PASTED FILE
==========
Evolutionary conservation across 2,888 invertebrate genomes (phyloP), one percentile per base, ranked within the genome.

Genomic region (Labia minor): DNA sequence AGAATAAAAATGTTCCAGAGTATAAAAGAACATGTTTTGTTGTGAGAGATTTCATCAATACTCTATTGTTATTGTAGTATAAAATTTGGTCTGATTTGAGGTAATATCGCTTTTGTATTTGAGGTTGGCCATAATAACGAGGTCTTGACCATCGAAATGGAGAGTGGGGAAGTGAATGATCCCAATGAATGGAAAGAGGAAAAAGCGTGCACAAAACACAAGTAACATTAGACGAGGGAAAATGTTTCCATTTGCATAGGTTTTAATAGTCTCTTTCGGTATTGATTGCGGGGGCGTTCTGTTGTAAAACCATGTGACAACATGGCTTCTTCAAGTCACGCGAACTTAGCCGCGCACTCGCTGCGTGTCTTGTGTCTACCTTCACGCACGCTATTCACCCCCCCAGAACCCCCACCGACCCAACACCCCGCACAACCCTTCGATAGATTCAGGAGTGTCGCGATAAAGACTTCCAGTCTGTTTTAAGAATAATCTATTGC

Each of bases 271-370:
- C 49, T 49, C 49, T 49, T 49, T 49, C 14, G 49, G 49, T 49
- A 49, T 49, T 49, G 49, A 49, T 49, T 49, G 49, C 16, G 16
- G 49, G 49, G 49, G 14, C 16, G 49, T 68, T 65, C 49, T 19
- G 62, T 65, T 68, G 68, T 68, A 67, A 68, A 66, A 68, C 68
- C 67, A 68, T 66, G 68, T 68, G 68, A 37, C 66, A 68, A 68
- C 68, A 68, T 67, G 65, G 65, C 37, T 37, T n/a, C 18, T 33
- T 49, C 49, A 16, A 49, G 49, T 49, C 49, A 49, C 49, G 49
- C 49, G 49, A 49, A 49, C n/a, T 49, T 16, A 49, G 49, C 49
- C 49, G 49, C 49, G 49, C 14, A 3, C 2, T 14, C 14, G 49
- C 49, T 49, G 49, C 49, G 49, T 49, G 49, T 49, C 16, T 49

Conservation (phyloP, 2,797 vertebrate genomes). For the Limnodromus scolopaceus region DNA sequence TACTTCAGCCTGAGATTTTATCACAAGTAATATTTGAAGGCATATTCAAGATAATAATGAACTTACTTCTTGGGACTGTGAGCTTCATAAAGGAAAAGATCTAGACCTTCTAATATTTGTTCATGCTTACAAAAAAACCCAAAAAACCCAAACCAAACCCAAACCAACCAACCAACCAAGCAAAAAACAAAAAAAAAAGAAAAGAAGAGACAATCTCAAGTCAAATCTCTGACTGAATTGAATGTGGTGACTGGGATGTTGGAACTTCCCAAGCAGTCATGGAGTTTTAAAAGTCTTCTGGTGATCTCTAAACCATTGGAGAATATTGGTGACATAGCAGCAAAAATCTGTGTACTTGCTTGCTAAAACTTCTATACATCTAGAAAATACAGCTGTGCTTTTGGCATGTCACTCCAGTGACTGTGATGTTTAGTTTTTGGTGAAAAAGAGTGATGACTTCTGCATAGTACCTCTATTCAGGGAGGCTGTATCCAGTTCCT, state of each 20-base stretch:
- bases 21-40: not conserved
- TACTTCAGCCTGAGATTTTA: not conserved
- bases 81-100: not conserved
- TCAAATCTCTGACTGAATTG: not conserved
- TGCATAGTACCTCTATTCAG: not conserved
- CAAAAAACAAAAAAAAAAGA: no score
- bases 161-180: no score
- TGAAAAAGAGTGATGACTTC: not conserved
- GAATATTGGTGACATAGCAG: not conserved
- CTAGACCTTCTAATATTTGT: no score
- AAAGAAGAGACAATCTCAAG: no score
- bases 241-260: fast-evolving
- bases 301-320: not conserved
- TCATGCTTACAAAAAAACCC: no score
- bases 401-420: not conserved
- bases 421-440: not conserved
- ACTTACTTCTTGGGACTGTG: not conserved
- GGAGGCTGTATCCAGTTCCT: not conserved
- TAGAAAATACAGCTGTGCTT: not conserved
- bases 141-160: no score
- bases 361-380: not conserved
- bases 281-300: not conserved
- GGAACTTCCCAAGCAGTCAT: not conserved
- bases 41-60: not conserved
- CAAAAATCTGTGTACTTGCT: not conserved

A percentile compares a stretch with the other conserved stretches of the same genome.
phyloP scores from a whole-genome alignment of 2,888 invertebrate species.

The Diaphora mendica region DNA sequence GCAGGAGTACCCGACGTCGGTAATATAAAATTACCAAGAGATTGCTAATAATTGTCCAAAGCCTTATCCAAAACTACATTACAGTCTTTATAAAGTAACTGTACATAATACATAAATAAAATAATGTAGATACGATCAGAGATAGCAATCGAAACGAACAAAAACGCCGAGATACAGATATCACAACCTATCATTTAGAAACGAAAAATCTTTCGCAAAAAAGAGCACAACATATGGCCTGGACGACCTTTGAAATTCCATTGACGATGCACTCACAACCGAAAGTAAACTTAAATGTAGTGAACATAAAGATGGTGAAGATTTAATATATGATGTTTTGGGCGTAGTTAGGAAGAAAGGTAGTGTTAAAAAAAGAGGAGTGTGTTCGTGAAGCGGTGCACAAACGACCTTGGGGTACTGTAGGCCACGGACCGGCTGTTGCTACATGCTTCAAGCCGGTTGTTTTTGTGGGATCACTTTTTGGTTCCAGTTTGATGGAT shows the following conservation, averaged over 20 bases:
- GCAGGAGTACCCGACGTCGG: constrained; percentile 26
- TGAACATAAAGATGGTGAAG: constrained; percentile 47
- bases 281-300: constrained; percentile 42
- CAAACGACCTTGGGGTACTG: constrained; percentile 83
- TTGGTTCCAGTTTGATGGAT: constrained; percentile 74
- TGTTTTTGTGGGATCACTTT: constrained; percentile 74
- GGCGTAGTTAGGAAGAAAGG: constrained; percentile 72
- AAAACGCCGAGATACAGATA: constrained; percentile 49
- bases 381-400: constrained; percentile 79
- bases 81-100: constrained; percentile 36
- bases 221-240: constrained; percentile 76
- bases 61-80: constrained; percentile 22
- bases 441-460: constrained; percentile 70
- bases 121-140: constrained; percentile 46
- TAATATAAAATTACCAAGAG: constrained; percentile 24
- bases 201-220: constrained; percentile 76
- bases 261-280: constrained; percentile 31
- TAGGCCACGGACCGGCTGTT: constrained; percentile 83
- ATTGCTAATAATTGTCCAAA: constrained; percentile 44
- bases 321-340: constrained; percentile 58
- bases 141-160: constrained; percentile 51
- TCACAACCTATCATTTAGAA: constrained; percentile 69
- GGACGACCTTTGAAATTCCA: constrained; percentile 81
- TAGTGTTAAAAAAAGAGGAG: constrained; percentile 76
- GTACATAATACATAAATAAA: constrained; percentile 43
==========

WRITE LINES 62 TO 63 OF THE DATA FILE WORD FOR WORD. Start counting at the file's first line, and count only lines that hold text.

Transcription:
- bases 321-340: constrained; percentile 58
- bases 141-160: constrained; percentile 51